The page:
|A Brilliant Madness|
|Anna's book about manic depression...|
The title is perfect for such a great book, and thoroughly describes that mental disorders truly are a
brilliant madness. Not only is this book educational, it lets you know that you are not alone if you have
Manic Depression. It is a combination of Anna's first book, Call Me Anna, and relays the stories of others
who share the battle of mental disorders. A Brilliant Madness describes the different levels of Manic
Depression, the signs and symptoms of it, and the treatments that follow. It goes into great detail when
recognizing certain behavioral patterns and describes the different situations that others have experienced.
The book even describes the medications used in treating the disorder. It offers comfort and support in
there is help out there.
what they really are. The stories from husbands, wives and family members who have experienced Manic
Depression first-hand are profound. They are realizations of their lives and their dealings with daily life.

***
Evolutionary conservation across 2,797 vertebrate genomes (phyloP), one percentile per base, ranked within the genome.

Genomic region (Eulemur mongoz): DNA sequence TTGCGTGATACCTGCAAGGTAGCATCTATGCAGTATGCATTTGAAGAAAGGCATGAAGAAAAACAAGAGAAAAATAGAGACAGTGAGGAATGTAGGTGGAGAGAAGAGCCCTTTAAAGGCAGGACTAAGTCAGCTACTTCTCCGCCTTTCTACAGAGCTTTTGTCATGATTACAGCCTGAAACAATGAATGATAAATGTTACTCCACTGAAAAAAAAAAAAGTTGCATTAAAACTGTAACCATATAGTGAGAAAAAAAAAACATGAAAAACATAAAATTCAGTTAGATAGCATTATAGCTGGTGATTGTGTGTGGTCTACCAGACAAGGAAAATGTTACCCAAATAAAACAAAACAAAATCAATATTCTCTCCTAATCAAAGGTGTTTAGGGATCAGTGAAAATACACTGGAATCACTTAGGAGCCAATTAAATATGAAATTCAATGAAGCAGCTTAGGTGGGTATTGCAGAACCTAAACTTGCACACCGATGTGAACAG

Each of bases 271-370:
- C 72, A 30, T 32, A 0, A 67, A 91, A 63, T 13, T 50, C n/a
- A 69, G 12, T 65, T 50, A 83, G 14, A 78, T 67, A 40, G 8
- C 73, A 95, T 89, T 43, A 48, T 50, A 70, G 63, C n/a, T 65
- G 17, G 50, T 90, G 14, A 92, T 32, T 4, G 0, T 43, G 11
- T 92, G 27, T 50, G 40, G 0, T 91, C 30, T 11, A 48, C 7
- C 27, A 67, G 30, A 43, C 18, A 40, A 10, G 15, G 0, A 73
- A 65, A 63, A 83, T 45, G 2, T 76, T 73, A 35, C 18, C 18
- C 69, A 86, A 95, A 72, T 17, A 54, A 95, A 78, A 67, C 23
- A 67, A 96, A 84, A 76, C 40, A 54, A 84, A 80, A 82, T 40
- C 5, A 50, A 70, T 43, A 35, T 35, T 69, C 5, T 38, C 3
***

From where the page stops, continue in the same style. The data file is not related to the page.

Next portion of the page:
The book also
offers resources that those who suffer from a mental illness can contact for
with someone with Manic Depression. He talks about the difficulties he faced with having to deal with a
mental illness for the first time. Mike shares the story of how he met Anna, the time she told him she has
Depression, what it is, and how she deals with it. It truely is wonderful how
Anna was finally able to find peace and
contentment with her life. The way Mike speaks of her in this book is amazing;
he is very supportive and
protective of her. I can feel his love, support, and admiration radiating from
love and support their mother. They witnessed the dramatic life Anna has led and without question, have
"she's the best mother."
warning signs of Manic Depression, nor did they witness the "roller coaster" type of behavior that Anna had described having. Instead, they read in newspapers and magazines the accusations of their sister being
addicted to drugs. The media simply did not know. Raymond and Carol have both said, "had [we] known
that she was mentally ill, [we] would have been supportive." Unfortunately, they just did not know what
was really going on, as they did not see their sister much while she was growing up. This was not because
they didn't care; it was due to the fact that Anna's managers, the Rosses, kept her from her family in order
that she could
remain focused on her rising career.
-Leslie Giambruno, The Official Patty Duke Webpage